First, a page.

If music contains the power to evoke our emotions, what is the sound of love, the most fragile and most sincere of emotional states? Celer's brief but prolific musical trajectory circles this question, adopting a mystical perspective towards living and working through a fragile existence. Their recent CD Brittle was recorded last winter but released just a few weeks after Danielle Baquet-Long's untimely passing in July. Their source material is all acoustic instruments — piano, violin, cello, harpsichord, whistles — but connections between individual sounds and their origins are as fragile and tenuous as the emotions they seek to describe.
Western music is based on a model of tension and resolution, an establishment of expectations and the delayed gratification for the ultimate cadence. But Brittle is carefully constructed to remove all traces of conflict and difference. Even when their individual sounds combine into consonance or dissonance, nothing is ever established as a home base. Even when a pretty chord rolls around, there's no function, no direction, any more than when the elements of a mobile drift into a pleasing shape. Sounds are pure, without attacks, drifting and of long duration. The listener quickly turns off expectations, dismantles the entire cultural listening apparatus, and bathes in the music's warm glow.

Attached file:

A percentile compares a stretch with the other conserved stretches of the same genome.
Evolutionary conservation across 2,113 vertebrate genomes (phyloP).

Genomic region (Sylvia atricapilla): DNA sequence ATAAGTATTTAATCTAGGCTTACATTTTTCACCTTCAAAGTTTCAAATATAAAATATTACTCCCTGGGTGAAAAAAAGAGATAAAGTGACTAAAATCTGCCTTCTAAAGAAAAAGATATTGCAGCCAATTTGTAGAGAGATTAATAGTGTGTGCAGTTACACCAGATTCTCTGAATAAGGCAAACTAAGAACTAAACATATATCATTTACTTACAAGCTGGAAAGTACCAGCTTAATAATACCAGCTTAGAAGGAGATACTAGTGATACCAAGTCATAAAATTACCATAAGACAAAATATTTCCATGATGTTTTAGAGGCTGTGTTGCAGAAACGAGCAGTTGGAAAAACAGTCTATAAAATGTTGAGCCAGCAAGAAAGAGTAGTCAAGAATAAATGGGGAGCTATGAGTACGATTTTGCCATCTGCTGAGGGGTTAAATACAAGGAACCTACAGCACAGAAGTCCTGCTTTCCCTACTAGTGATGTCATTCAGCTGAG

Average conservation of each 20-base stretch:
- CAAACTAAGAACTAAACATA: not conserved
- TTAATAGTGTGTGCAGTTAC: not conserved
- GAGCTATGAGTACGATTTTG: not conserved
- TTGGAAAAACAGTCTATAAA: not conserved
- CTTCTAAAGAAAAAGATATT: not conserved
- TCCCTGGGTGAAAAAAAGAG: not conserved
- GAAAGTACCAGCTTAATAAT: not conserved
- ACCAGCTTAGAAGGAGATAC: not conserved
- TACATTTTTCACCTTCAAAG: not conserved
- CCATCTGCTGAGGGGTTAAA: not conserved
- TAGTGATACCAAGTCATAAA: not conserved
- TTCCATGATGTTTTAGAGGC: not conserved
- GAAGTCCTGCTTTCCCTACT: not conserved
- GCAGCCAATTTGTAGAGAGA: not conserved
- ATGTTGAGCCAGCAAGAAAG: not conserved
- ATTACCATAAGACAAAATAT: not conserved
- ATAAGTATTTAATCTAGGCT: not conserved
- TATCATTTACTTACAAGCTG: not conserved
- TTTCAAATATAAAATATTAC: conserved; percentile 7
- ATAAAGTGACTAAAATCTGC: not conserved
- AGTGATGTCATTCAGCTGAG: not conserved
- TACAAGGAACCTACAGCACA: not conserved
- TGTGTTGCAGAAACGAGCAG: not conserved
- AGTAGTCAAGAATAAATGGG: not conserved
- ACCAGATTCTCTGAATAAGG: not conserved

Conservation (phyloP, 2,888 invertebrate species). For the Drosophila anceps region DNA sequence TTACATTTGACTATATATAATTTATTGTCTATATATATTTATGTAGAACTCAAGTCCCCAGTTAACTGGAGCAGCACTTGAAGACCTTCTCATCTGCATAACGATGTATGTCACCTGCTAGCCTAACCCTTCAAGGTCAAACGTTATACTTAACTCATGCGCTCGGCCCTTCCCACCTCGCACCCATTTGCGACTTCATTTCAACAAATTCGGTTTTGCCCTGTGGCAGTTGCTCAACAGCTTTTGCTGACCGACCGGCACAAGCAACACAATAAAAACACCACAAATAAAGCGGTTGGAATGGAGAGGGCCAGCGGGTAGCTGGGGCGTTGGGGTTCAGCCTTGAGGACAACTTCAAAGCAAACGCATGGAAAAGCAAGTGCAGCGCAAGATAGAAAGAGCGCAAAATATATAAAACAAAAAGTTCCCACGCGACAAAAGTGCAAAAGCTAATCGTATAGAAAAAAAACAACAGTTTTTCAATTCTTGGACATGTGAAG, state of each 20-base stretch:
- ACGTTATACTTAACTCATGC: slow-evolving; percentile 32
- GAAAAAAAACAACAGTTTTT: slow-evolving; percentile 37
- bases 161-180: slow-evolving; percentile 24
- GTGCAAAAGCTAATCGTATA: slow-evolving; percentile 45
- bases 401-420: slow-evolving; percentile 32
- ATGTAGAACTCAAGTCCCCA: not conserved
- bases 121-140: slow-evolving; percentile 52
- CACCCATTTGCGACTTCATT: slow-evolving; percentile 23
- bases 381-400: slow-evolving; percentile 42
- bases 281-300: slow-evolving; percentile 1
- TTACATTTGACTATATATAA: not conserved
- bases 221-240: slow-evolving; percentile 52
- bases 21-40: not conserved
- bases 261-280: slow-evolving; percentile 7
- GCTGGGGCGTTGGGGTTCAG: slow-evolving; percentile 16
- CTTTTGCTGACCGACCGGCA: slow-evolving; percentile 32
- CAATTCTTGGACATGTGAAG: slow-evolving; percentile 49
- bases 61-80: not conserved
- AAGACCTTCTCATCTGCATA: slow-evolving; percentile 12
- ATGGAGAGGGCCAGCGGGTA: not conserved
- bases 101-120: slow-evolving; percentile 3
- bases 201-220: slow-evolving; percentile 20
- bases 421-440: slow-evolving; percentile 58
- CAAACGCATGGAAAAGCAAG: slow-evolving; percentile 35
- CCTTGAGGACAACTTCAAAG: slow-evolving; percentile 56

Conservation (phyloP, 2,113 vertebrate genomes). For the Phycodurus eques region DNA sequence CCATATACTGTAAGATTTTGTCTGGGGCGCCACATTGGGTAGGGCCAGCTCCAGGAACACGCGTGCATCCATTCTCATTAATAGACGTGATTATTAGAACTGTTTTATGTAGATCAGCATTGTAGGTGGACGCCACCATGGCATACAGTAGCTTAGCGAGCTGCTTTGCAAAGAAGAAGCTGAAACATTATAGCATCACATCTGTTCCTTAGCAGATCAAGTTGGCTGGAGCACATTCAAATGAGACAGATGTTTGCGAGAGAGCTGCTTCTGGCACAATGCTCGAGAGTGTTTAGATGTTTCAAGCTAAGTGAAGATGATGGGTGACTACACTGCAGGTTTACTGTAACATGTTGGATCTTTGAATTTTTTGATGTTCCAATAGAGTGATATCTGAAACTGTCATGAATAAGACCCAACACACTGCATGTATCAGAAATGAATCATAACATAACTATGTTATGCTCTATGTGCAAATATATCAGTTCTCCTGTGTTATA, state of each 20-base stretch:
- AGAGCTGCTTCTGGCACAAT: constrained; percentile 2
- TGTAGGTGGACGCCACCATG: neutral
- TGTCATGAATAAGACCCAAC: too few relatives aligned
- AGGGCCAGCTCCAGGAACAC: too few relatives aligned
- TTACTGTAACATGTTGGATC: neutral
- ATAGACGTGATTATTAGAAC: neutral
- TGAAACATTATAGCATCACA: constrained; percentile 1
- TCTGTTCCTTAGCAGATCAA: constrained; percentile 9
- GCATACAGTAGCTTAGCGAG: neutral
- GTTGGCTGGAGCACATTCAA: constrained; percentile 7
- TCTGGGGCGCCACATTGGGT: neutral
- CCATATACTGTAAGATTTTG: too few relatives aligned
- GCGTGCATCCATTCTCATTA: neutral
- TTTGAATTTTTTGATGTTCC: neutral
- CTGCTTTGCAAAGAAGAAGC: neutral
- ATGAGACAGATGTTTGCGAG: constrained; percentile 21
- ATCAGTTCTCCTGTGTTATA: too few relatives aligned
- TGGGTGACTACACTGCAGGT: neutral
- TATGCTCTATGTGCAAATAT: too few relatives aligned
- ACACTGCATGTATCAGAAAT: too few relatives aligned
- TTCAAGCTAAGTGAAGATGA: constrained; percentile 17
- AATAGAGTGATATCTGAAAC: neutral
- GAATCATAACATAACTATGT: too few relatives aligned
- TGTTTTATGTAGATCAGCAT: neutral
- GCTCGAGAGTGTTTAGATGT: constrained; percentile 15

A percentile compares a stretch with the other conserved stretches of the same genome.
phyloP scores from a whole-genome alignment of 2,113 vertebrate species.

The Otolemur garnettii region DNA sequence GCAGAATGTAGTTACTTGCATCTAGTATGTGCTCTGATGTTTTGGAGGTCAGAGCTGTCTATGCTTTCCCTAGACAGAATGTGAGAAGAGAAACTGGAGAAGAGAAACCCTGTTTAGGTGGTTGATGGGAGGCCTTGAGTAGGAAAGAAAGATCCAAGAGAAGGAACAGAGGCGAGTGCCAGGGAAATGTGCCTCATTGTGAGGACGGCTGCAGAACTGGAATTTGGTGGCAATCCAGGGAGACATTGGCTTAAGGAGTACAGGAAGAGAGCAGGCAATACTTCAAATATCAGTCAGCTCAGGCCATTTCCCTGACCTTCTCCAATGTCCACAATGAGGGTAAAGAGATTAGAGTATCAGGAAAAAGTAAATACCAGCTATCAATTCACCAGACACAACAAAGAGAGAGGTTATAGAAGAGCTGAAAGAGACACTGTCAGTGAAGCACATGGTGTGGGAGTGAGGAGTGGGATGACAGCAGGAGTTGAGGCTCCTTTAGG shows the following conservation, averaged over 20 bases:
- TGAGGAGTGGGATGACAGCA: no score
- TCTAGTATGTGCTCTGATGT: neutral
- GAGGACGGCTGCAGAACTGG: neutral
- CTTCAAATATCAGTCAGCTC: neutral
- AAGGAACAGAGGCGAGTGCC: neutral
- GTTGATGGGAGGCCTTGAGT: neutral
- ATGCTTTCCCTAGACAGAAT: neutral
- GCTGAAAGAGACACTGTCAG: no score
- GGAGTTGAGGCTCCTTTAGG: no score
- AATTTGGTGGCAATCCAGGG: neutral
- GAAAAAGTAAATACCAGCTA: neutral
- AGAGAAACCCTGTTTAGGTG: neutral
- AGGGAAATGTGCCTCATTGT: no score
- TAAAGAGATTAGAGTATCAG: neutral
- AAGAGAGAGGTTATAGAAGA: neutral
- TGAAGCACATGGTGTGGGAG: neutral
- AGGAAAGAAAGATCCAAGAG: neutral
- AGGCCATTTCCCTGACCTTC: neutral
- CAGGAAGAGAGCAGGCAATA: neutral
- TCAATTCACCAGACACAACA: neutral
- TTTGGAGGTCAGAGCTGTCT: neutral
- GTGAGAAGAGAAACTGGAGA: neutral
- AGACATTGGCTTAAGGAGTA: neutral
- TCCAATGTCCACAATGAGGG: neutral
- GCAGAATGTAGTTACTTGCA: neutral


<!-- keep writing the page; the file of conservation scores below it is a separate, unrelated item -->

The program notes for Brittle outline some of Celer's always interesting working methods. Their drifting ambient music is an outgrowth of using open forms, creating small pieces that combine in various ways to create a larger work. Nacreous Clouds, their 2008 release on and/OAR, was composed of 37 short tracks that encouraged shuffle mode, creating a different listening experience each time. Brittle shares the earlier album's sound world but is one long track that was originally comprised of many smaller fragments. One imagines that the resulting piece is one of several possibilities, that in a parallel universe the Brittle release would have been sequenced differently. But where Nacreous Clouds displayed its seams, little moments of silence between each track, Brittle is a continuous stream of music, and the nineteen separate tracks that lie at its origins are completely erased, blended into a complete unity.
The normal musical vocabulary is insufficient to describe Brittle, so a reviewer struggles to find appropriate metaphors. Perhaps like fire light, the music is always moving, always flickering, never settling into a constant sonic wash. Or like the water in a mountain stream, moving over rocks, a continuous variation of sound, light and shadow. By removing musical landmarks, Celer demonstrates the fragility of existence, and Brittle becomes an environment for meditation and prayer. The peaceful work completely merges with its environment with nearly three minutes of room ambience, subtly framing the delicate sounds that have preceded, leaving the remaining music solely in the listener's imagination.
The disc itself is adorned with a quotation from Rainer Maria Rilke's Book of Hours, and the gatefold wallet cover includes an brief, elegiac essay. It is available directly from Low Point, from Celer's shop Floor Sugar, and from a great source for Celer recordings, Infraction Recordings.